October 31 1815: Byron’s Headache

On October 31 1815, Lord Byron writes to Thomas Moore. He appears to be suffering the effects of the drunken party from the night before.

I have not been able to ascertain precisely the time of duration of the stock market; but I believe it is a good time for selling out, and I hope so. First, because I shall see you; and, next, because I shall receive certain monies on behalf of Lady B[yron]., the which will materially conduce to my comfort,—I wanting (as the duns say) ‘to make up a sum.’

Yesterday, I dined out with a large-ish party, where were Sheridan and Colman, Harry Harris of C[ovent]. G[arden], and his brother, Sir Gilbert Heathcote, D[ougla]s. Kinnaird, and others, of note and notoriety. Like other parties of the kind, it was first silent, then talky, then argumentative, then disputatious, then unintelligible, then altogethery, then inarticulate, and then drunk. When we had reached the last step of this glorious ladder, it was difficult to get down again without stumbling; and to crown all, Kinnaird and I had to conduct Sheridan down a d——d corkscrew staircase, which had certainly been constructed before the discovery of fermented liquors, and to which no legs, however crooked, could possibly accommodate themselves. We deposited him safe at home, where his man, evidently used to the business, waited to receive him in the hall. Both he and Colman were, as usual, very good; but I carried away much wine, and the wine had previously carried away my memory; so that all was hiccup and happiness for the last hour or so, and I am not impregnated with any of the conversation. Perhaps you heard of a late answer of Sheridan to the watchman who found him bereft of that ‘divine particle of air,’184 called reason, * * * * * * * * * * * * *. He, the watchman, who found Sherry in the street, fuddled and bewildered, and almost insensible. ‘Who are you, sir? ‘—no answer. ‘What’s your name?’—a hiccup. ‘What’s your name?’—Answer, in a slow, deliberate and impassive tone—‘Wilberforce!!!’ Is not that Sherry all over?—and, to my mind, excellent. Poor fellow, his very dregs are better than the ‘first sprightly runnings’ of others. My paper is full, and I have a grievous headach.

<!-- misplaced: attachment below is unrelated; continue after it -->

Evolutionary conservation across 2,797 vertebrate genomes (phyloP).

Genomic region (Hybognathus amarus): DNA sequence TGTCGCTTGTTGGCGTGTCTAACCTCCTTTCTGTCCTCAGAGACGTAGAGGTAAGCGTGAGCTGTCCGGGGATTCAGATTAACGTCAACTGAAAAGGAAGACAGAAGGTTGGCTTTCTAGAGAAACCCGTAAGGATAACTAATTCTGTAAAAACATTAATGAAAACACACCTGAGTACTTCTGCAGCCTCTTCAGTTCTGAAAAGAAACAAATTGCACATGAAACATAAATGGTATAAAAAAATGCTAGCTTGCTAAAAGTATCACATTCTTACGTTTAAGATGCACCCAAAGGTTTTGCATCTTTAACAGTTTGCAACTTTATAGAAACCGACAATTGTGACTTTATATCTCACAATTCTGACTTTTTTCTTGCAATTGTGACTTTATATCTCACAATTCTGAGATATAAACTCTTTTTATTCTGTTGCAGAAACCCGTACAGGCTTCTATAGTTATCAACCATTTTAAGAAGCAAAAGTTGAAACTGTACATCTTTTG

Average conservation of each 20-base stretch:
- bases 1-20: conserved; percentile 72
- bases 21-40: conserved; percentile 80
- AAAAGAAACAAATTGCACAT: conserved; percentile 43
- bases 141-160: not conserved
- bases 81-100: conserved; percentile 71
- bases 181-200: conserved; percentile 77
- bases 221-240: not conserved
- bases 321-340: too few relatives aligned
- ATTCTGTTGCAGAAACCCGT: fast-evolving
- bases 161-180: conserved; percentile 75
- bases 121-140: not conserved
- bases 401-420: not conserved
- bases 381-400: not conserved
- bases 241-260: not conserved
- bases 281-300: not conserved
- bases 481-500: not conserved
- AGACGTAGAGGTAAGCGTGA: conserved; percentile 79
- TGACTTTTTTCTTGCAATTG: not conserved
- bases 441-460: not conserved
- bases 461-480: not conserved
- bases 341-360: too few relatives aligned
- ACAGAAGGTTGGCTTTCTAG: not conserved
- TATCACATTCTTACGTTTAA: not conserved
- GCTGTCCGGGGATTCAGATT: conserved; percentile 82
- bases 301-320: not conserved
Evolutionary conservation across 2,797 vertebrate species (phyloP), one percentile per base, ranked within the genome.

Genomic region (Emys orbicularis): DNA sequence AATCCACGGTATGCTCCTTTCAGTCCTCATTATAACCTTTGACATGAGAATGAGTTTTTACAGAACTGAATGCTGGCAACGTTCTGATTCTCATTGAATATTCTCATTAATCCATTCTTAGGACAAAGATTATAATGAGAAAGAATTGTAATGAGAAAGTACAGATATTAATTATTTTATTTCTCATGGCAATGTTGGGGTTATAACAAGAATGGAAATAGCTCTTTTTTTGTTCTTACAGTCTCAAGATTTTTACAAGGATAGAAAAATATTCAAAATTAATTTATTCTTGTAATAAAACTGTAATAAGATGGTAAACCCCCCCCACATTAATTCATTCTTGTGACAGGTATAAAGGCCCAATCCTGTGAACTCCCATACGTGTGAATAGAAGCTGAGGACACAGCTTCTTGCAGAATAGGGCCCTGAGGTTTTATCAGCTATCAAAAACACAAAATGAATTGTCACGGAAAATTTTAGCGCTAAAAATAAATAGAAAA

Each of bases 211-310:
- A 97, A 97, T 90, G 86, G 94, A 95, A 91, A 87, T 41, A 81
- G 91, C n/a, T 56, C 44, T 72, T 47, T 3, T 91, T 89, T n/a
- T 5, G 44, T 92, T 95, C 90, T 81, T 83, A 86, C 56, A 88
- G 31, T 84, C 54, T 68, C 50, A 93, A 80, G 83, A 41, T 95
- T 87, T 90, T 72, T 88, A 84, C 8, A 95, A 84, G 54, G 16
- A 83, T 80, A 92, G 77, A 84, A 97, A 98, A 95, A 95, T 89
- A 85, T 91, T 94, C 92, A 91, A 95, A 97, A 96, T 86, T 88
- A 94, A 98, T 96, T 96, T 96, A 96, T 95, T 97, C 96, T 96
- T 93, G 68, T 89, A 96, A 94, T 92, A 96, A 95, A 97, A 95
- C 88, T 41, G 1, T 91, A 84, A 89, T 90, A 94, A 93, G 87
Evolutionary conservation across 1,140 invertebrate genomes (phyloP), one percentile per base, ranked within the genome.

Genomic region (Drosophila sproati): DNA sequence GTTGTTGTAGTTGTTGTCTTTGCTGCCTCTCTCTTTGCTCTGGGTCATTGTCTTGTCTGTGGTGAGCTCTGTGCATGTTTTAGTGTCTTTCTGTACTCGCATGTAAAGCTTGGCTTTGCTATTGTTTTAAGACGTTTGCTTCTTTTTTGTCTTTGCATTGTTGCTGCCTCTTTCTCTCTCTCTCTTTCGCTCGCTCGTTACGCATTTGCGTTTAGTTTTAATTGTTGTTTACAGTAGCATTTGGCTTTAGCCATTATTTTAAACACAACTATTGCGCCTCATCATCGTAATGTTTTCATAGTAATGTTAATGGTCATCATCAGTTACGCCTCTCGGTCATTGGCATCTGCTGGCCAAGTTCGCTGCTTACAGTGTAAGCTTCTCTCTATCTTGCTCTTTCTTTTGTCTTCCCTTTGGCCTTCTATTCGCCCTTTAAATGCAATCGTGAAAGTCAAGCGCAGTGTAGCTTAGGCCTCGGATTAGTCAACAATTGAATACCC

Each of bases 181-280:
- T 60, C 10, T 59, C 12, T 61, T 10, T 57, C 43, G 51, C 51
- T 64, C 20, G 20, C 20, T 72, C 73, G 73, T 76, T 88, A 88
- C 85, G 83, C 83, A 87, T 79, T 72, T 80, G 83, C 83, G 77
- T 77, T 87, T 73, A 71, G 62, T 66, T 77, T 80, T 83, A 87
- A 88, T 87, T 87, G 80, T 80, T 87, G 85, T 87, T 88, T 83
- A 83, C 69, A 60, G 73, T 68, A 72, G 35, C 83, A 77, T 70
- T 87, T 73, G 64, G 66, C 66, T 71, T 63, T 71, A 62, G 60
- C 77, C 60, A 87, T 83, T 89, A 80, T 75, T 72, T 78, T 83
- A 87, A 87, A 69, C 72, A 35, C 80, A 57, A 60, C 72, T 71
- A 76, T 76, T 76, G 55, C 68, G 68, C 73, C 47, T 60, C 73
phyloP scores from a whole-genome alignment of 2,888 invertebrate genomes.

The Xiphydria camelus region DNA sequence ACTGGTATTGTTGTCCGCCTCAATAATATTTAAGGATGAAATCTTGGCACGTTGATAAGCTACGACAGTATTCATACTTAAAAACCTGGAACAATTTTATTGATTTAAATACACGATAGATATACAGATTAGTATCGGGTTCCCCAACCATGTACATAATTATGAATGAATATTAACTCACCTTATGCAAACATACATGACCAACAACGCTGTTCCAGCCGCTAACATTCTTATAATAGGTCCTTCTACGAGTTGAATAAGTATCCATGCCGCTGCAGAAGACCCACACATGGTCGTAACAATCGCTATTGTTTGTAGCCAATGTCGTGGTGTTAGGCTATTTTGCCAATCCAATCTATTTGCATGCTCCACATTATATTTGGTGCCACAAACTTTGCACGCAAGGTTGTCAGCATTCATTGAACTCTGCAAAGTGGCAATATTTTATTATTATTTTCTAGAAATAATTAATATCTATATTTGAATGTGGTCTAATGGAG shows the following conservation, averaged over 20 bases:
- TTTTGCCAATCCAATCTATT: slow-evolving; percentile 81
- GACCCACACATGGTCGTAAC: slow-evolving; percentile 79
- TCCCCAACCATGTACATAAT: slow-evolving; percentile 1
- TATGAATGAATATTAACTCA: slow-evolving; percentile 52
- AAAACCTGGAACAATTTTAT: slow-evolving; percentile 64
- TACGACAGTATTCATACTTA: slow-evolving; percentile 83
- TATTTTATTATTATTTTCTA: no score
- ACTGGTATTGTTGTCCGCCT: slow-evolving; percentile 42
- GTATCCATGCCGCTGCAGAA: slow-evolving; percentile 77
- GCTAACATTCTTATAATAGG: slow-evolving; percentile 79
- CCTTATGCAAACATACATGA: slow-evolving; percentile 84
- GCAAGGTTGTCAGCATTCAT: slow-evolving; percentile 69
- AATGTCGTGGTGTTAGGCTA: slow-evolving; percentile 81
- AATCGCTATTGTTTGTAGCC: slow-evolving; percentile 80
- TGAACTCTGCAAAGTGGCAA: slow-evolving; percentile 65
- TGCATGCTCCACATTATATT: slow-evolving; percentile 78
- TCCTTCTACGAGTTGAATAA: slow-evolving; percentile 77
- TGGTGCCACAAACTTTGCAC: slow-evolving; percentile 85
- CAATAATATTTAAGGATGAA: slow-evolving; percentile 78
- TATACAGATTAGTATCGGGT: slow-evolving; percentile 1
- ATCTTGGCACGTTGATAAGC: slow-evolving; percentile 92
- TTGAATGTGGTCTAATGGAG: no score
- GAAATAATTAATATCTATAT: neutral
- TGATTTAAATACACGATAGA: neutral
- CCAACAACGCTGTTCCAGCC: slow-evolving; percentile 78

P.S. Lady B. is in full progress. Next month will bring to light (with the aid of ‘Juno Lucina, fer opem,’185 or rather opes, for the last are most wanted,) the tenth wonder of the world—Gil Blas being the eighth, and he (my son’s father) the ninth.

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